Swiss TV viewers captivated by modern Robinson Crusoe

Swiss television has pounced on a trend sweeping across Europe - reality shows. The private station TV3 is producing a second series of a hugely successful programme in which participants are dumped on a desert island, and left to fend for themselves.

This content was published on January 17, 2000 - 12:13

Swiss television has pounced on a trend sweeping across Europe - reality shows. The private station TV3 is producing a second series of its hugely successful programme, Expedition Robinson, in which participants are dumped on a deserted island, and left to fend for themselves.

The concept obviously appeals to the Swiss. No less than 3,500 people applied to take part in the new series. It is hard to imagine that so many people would voluntarily chose to spend up to seven weeks on a deserted island with a handful of strangers.

In the end, only 16 were chosen. They are now trying out their survival skills on one of Malaysia's idyllic islands in a bid to become "Robinson" of the year 2000.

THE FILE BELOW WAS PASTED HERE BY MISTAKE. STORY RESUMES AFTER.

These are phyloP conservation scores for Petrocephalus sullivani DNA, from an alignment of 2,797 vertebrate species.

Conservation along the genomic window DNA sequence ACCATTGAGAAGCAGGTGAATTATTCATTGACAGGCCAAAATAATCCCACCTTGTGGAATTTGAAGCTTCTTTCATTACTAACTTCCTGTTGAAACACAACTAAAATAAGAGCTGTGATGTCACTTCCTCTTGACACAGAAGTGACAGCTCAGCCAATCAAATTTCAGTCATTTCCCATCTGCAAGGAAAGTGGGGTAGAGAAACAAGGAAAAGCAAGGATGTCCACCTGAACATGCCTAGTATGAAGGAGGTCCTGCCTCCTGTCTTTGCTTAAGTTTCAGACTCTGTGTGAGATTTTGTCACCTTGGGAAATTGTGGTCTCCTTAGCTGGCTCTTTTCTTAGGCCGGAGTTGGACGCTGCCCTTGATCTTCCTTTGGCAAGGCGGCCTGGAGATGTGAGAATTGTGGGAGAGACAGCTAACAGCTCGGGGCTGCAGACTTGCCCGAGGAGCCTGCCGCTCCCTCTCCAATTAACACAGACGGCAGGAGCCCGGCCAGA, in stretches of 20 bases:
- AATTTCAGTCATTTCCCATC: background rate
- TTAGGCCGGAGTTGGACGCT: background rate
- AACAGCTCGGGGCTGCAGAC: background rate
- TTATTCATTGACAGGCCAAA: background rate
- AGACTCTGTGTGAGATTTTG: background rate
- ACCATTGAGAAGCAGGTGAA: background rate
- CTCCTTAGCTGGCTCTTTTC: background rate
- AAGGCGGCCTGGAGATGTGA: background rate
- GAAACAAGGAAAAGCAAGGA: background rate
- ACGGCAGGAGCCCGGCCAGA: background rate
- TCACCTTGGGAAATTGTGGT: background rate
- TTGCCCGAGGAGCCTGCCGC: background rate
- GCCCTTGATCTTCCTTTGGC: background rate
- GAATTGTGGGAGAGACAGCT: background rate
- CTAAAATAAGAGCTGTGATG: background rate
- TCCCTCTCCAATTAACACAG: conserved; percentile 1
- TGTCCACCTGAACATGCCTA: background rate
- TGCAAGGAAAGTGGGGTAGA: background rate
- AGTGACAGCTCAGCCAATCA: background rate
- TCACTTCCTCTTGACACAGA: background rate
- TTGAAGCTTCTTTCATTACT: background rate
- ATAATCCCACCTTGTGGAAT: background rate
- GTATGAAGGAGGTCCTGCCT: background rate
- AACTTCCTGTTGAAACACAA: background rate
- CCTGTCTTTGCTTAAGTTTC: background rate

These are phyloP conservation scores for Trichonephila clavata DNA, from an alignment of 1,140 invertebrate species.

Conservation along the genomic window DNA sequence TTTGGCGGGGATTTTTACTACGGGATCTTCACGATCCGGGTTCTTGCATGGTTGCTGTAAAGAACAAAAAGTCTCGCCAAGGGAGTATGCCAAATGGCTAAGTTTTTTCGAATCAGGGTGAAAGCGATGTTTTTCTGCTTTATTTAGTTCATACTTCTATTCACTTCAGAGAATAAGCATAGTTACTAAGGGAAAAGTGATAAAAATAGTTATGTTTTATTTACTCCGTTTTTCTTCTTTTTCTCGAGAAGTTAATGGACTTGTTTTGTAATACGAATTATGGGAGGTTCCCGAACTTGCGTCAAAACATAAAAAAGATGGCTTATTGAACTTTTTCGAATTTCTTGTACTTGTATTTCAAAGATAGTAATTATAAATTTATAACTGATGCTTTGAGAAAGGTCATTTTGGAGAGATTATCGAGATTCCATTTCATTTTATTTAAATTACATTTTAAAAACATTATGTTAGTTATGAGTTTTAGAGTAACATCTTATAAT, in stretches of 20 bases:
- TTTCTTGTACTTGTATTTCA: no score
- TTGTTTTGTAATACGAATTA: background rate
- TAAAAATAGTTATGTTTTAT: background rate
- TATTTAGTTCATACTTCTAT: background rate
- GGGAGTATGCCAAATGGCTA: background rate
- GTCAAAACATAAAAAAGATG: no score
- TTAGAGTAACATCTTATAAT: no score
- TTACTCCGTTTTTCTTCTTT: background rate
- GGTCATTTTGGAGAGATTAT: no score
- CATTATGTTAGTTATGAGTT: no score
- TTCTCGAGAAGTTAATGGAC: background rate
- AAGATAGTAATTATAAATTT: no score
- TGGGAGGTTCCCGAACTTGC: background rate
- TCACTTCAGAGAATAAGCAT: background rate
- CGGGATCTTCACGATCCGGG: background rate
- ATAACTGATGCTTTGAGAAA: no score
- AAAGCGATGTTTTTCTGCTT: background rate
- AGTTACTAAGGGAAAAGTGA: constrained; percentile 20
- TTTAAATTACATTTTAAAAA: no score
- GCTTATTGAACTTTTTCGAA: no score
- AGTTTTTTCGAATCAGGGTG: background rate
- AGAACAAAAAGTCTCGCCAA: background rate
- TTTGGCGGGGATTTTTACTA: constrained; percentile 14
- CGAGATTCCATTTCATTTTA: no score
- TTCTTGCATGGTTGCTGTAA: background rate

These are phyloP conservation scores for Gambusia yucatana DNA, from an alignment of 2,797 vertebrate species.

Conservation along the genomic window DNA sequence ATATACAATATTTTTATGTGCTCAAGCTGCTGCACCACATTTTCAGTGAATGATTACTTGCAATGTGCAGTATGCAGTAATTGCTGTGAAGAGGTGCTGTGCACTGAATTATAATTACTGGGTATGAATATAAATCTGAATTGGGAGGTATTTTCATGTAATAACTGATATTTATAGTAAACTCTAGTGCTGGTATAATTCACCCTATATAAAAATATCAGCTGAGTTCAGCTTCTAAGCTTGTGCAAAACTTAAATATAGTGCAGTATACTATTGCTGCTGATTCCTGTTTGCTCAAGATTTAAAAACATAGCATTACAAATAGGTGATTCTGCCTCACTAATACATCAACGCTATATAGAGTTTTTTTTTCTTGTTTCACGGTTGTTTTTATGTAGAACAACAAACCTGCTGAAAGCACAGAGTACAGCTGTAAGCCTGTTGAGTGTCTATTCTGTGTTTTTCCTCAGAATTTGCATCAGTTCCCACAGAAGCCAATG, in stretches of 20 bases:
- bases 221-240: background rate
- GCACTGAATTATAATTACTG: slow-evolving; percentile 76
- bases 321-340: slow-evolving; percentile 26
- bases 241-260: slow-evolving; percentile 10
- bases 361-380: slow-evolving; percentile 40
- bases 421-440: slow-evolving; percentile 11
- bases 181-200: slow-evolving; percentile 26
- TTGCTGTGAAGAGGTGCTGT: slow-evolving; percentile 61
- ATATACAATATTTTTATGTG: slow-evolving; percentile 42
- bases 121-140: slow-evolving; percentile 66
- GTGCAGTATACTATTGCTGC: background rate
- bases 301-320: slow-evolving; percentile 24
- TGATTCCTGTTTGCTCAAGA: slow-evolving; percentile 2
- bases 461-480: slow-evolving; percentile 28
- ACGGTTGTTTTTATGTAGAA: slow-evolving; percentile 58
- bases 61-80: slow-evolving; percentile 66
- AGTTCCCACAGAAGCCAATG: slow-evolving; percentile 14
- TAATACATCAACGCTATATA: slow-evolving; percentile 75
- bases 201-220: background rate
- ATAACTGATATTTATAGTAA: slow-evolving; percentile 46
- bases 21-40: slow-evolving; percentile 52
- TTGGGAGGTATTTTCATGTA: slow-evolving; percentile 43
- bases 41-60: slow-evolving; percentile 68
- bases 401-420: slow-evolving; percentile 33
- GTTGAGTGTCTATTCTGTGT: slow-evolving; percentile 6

The competitors not only compete against each other in a series of games, and
Quizzes, they must also survive in spartan conditions. The activities span shooting hoops with a coconut to building the best sandcastle.

At the end of each weekly show, the group singles out one of the participants, who must then leave the island. By the end of the series, only one person is left, and he or she wins the honour of being "Robinson", along with a prize of SFr100,000 francs.

The prize money may provide a clue about why so many people want to participate in "Expedition Robinson", by why has it been such a success among television viewers?

TV3's spokeswoman, Andrea Hemmi, thinks it is because viewers identify with those taking part. "People watching at home enjoy the programme because it lets them decide how they would resolve the challenges faced by the competitors."

Aged between 20 and 60, the participants come from all walks of life, and many are married with children. They all have one thing in common, though: they must pass a series of tough physical and psychological tests, if they are to be chosen.

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